Next, there's the layer mask method of which I spoke before. Once you understand this process, it's pretty easy to create very natural-looking "HDR" images. I'm not much a fan of creating lengthy Photoshop tutorials, but I did find a link that, if you're not familiar with layers and masks, should point you in the right direction. If you have questions after this, feel free to post them or PM me.

    http://www.tutorialized.com/view/tut...er-masks/66901

    And, well, with respect to the images posted, I stand by my original statements. Perhaps 1-2 of them actually embody a "natural" feeling, while most all of the others have either crazy local contrast "halos" or diminished contrast with an "ethereal" feeling. The way I see it, Photomatix HDR is the modern day equivalent of the kitschy '70s velvet paintings.

    To each his/her own, though.
    Thank for the link..I will check it out.
    Dave

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    Re: HDR and Photomatrix

    Quote Originally Posted by dougpetersonci View Post
    Yes and you don't even have to have multiple files or leave raw. Assuming:
    - you're using a camera with good dynamic range and low noise
    - you're using Capture One :-)

    Capture One HDR

    Doug Peterson (e-mail Me)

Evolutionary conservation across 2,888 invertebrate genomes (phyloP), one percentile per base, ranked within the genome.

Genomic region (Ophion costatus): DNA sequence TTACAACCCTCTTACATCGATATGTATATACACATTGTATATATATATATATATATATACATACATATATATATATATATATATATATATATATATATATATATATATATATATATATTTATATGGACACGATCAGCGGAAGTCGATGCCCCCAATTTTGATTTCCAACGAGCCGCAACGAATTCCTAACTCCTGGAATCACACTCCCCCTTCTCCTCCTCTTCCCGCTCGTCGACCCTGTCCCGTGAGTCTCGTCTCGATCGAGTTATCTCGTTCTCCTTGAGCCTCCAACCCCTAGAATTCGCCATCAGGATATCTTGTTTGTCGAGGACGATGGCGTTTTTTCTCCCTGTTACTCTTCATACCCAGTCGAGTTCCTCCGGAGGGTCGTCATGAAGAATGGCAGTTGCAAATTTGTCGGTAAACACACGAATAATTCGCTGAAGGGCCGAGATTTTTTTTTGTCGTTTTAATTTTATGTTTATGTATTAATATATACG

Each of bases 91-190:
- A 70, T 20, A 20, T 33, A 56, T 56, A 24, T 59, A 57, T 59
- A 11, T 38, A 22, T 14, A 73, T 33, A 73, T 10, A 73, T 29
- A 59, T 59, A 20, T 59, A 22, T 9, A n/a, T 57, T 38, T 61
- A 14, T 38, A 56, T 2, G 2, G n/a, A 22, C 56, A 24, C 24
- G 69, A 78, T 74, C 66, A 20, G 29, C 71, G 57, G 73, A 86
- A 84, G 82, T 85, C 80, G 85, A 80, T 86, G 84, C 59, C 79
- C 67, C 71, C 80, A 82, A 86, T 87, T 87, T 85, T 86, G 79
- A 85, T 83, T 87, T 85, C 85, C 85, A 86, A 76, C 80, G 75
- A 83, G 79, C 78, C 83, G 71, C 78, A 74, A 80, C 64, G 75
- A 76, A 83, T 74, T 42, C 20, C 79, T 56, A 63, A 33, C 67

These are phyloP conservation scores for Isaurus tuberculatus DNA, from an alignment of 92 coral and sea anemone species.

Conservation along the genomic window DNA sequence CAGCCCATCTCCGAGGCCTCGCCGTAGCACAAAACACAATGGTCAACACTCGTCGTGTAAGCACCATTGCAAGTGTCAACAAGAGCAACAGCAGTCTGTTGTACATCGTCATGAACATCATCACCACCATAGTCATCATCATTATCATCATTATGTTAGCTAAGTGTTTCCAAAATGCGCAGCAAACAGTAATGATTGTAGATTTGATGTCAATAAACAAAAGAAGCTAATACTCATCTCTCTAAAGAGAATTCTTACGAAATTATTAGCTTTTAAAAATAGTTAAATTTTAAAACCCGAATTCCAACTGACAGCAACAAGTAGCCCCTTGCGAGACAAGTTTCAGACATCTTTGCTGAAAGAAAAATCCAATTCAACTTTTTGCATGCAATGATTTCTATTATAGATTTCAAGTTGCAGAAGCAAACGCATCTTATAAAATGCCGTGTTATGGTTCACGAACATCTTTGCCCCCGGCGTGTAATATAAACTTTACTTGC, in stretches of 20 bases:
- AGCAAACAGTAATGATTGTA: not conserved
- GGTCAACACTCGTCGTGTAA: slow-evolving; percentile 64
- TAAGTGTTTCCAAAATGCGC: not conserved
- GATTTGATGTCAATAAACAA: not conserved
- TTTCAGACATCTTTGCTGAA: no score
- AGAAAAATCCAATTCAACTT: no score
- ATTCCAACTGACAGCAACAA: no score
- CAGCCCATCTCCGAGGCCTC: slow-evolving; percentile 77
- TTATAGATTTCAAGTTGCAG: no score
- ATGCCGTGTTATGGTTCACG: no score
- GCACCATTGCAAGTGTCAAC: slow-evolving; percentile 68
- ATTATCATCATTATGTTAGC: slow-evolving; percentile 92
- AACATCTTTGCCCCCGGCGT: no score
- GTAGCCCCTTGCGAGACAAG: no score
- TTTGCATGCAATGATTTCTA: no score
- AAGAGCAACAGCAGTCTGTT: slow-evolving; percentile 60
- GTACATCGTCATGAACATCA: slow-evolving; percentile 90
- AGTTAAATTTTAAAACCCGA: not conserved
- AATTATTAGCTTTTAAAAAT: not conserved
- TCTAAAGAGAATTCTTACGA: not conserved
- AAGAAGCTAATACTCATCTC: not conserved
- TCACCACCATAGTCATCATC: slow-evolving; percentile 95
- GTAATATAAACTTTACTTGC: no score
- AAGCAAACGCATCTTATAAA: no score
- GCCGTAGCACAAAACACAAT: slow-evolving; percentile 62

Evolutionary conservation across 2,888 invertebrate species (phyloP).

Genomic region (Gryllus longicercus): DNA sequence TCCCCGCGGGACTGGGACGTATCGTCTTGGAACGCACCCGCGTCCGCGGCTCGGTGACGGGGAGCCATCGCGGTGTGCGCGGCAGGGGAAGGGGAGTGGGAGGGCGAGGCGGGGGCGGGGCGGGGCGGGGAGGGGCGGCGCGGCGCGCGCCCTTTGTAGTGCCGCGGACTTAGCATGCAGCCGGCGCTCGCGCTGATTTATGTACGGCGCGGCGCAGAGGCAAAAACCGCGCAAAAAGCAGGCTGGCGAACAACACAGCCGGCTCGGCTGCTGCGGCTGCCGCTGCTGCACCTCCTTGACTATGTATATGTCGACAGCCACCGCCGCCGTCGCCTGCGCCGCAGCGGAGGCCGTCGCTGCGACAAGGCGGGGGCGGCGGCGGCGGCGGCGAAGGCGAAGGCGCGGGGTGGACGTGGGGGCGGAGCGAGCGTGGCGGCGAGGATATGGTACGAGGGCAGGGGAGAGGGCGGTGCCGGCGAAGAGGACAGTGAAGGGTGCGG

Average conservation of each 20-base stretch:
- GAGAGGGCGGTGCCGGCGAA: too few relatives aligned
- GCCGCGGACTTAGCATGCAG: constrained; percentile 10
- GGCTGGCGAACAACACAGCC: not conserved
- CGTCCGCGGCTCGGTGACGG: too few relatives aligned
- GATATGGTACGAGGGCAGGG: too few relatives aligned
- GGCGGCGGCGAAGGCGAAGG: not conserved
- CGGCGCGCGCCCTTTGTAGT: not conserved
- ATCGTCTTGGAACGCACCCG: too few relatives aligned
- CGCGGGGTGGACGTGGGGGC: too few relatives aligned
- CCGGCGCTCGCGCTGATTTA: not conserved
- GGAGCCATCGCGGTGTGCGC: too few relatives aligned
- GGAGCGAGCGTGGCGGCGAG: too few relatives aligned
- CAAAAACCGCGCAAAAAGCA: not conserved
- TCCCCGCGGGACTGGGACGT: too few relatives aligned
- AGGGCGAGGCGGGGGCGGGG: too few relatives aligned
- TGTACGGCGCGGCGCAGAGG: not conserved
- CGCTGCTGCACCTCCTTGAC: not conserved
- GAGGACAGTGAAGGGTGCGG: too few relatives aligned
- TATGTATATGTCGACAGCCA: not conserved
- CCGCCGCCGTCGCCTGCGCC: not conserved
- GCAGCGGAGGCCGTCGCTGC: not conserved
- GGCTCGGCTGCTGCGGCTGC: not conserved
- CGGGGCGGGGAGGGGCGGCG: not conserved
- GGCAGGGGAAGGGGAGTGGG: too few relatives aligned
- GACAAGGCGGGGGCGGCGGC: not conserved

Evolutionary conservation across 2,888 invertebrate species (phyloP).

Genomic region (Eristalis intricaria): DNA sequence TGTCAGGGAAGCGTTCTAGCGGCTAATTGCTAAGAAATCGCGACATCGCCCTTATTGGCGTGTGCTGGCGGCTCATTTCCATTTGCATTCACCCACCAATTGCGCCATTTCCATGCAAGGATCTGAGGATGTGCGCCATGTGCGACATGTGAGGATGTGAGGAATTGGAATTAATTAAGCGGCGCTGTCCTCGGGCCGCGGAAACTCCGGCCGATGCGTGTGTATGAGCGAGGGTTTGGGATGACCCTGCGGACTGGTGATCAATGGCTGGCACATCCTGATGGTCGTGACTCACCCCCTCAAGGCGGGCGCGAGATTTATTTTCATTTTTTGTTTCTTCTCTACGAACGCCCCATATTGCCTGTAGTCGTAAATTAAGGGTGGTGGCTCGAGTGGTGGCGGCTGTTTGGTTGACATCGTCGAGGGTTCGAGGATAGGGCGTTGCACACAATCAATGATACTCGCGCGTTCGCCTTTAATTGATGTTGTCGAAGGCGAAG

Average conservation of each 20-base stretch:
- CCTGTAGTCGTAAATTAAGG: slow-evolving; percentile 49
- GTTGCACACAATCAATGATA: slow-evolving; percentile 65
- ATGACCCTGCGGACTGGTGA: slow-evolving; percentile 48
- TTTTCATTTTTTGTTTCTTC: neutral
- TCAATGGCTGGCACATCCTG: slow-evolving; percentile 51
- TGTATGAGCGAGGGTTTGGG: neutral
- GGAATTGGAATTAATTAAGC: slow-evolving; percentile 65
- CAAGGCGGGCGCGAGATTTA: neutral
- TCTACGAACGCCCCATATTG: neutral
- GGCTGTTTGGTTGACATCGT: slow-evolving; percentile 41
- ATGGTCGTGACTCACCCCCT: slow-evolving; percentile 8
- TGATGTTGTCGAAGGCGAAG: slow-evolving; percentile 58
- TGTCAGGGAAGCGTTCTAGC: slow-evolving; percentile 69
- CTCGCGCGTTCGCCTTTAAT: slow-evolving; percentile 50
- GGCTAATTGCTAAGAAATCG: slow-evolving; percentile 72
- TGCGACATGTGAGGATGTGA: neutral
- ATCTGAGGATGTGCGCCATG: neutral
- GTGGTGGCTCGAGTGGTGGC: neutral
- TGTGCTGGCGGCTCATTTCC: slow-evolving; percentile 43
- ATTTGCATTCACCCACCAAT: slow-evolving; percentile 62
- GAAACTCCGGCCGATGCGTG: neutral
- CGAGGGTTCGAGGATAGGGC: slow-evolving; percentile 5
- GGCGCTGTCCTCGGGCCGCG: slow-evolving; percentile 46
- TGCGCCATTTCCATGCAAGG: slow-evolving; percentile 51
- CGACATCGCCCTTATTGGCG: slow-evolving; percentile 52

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    Doug,

    Above is the most simple and perfect way.

    C1 rocks

    Regards
    Anders

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    Re: HDR and Photomatrix

    Quote Originally Posted by coulombic View Post
    And, well, with respect to the images posted, I stand by my original statements. Perhaps 1-2 of them actually embody a "natural" feeling, while most all of the others have either crazy local contrast "halos" or diminished contrast with an "ethereal" feeling. The way I see it, Photomatix HDR is the modern day equivalent of the kitschy '70s velvet paintings.
    Lets rephrase this: Photomatix Pro is a good tool to blend exposures into HDR. Its tone mapping is so-so; it's useful if you apply it with care, but in general plain old dodge-and-burn will produce better results, perhaps combined with some very light tone mapping. In the end though, an HDR image encompassing 10-20 stops will look like color neg; like Uwe points out, this is unavoidable and this needs to be taken into account when visualizing the result (before snapping away). It will look either flat or clipped, take your pick. It needs much higher contrast lighting to look good without dodging and burning. Tone mapping can never get around this.